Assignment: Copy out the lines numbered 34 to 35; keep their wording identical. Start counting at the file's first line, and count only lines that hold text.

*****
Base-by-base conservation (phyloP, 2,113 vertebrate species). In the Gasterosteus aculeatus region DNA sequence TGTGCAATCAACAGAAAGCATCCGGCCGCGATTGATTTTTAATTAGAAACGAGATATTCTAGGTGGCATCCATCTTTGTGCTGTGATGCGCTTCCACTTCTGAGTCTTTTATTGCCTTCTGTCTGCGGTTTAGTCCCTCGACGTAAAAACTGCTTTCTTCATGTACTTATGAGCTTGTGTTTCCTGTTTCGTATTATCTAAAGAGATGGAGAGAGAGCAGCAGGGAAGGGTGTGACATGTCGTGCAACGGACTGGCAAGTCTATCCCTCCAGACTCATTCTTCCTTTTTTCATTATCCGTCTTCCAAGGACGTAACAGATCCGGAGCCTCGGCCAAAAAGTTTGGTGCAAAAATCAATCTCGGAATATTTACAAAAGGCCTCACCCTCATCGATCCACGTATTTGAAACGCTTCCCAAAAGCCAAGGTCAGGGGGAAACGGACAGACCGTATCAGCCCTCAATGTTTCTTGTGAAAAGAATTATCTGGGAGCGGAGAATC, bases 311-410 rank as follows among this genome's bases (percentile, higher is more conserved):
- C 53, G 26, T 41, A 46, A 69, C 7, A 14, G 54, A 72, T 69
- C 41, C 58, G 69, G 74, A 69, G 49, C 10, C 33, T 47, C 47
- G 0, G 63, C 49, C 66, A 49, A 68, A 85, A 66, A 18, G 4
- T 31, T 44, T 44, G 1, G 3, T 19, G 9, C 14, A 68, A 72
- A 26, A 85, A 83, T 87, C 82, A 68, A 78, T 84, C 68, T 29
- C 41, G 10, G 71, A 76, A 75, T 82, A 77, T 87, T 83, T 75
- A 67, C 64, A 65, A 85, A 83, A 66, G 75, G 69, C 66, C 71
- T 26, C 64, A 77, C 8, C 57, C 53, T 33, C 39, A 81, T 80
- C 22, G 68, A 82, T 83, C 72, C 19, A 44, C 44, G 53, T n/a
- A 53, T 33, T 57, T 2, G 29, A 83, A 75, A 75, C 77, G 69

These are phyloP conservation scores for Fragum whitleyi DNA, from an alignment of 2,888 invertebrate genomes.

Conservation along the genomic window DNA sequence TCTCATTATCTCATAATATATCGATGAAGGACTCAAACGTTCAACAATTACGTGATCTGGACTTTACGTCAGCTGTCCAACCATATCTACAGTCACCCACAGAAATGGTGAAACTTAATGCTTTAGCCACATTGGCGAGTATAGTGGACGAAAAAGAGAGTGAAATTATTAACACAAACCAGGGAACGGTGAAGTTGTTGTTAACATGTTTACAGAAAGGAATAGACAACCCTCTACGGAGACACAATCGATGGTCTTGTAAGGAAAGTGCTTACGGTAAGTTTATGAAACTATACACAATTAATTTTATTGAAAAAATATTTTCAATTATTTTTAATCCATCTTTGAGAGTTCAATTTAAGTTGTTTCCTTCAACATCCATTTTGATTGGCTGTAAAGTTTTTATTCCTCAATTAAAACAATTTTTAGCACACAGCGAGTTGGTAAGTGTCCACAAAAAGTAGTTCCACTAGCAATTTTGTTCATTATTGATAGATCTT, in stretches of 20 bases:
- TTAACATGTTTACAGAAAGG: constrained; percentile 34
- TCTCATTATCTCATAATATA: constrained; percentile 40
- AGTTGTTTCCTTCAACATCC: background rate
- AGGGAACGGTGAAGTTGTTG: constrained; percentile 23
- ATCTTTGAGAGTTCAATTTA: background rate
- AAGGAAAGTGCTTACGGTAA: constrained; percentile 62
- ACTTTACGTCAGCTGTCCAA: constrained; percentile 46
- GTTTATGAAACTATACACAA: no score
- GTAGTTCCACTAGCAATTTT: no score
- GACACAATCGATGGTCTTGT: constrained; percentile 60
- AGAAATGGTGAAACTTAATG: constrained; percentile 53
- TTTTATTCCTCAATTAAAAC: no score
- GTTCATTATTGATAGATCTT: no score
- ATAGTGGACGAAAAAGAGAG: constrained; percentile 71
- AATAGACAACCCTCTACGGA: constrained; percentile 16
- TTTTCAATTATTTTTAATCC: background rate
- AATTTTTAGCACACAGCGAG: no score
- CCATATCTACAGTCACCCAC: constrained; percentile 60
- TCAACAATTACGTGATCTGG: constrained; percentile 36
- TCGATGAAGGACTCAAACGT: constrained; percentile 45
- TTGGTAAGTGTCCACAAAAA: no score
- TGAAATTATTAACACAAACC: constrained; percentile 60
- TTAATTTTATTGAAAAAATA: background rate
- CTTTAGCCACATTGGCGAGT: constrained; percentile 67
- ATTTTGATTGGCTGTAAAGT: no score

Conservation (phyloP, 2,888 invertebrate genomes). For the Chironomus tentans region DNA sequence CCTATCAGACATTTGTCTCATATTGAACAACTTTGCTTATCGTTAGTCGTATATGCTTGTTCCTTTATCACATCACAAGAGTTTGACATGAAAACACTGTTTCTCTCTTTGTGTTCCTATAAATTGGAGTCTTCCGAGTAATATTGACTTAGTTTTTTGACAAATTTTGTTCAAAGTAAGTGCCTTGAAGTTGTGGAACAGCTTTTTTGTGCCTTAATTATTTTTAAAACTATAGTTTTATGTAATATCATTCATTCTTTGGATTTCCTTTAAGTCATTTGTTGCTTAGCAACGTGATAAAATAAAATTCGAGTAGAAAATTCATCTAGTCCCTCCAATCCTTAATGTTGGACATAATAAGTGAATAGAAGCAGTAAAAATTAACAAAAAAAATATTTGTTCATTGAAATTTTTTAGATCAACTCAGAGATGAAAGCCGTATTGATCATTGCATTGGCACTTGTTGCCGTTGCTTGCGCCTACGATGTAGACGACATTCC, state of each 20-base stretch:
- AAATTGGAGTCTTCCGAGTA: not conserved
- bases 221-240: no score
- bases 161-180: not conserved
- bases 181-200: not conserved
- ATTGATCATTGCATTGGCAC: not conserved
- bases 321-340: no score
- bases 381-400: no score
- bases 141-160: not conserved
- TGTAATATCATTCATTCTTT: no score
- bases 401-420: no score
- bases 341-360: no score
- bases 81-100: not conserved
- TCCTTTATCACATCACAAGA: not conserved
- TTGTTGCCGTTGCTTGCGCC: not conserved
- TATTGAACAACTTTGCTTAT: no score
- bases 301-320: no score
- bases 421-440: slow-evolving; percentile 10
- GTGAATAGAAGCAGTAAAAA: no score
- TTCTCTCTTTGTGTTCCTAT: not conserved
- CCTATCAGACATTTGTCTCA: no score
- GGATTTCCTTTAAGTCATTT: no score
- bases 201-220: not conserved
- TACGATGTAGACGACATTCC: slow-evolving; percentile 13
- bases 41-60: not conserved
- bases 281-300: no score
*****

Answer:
- TTGGTAAGTGTCCACAAAAA: no score
- TGAAATTATTAACACAAACC: constrained; percentile 60